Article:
Those who support the new synagogue, were recognized by name and presented with plaques honoring their involvement. A few short videos that were rather professionally produced described the world of Ventnor Chabad and those who make it happen. And there are a whole bunch of movers and shakers that make this all happen.
At the conclusion, the Chabad Dance Troupe came to the stage and performed their usual festive song and dance. Actually the dance troupe is not a rehearsed group. They are merely the spirited members who each and every day express their joy of life, religion and community. They truly celebrate Hashem and enthusiastically make everyone feel good.
This celebration was a most unusual, spirited and enjoyable date. The spiritual date takes your relationship to a higher level. You leave behind the drudgery of daily life and elevate yourself through payer and meditation. Give it a try!
Lovers and other strangers can learn more unusual dating ideas at the blog: http://www.whoyoudating.com
For a little more about Chabad in their own words: The Chabad Ventnor Shul is a warm community of people who join together each weekend for a dose of prayer and inspiration. We have an open door and no membership policy. We welcome Jewish people regardless of affiliation and knowledge.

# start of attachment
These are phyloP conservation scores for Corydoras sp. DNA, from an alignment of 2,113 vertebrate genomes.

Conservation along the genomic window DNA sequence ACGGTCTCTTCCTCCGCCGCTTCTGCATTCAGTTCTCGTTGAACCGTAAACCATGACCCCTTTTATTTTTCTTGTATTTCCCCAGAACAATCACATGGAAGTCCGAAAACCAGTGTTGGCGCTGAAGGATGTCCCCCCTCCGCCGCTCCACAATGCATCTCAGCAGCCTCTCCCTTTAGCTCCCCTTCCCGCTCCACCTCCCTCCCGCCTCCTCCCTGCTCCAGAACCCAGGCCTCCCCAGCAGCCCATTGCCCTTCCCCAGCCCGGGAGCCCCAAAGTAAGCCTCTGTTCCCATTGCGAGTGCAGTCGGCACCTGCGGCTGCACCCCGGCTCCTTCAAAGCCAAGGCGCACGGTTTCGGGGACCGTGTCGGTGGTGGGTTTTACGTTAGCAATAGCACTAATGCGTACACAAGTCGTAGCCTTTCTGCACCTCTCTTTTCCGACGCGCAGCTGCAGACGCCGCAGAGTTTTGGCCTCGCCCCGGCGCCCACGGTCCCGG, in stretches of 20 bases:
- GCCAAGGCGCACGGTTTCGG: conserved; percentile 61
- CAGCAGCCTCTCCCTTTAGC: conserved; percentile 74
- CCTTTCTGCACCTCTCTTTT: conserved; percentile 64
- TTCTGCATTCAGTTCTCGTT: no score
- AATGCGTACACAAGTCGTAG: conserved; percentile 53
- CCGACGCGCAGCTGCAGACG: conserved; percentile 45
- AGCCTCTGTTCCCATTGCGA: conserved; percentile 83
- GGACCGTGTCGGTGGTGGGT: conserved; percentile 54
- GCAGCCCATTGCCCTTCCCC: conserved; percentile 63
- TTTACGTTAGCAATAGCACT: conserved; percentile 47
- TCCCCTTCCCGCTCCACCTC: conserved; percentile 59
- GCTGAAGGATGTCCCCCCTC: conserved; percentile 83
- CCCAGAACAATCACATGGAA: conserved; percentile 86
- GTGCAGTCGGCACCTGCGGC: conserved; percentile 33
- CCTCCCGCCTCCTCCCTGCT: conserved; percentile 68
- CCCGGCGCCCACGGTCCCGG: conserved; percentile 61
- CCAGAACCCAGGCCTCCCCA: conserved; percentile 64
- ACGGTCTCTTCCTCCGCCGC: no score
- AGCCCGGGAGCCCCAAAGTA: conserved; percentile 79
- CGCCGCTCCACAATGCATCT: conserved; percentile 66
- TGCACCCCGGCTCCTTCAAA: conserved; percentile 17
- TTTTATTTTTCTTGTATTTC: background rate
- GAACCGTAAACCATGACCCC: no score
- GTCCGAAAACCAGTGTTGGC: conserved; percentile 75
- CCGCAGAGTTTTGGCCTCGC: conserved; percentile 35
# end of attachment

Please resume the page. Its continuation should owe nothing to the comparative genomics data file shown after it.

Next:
Our services are filled with lively tunes and joyous dancing. We read selected verses in English and try to ensure that all participants feel informed and engaged during the services.
Each week congregants enjoy a captivating, educational and entertaining sermon from our rabbi which is sure to leave participants moved and inspired. After Davening the congregation is always rewarded with a delicious Shabbos Kiddush. For more information visit: http://www.chabadac.com
From Wikipedia: The Chabad movement represents an intellectual-mystical school of thought established and led by a dynasty of Hasidic rebbes. The movement was based in Lyubavichi (Lubavitch) for over a century, then briefly centered in the cities of Rostov-on-Don, Riga, and Warsaw. From 1940 until the present day, the movement’s center has been in the Crown Heights neighborhood of Brooklyn.
In 1951, Rabbi Menachem Mendel Schneerson became the seventh Rebbe of Chabad-Lubavitch, and transformed it from a small chasidic movement into the largest and most widespread Jewish movement in the world today. He established a network of more than 3,600 institutions that provide religious, social and humanitarian needs in over 1,000 cities, spanning 80 countries and 49 of the 50 American states. Chabad institutions provide outreach to unaffiliated Jews and humanitarian aid, as well as religious, cultural and educational activities at Chabad-run community centers, synagogues, schools, camps, and soup kitchens.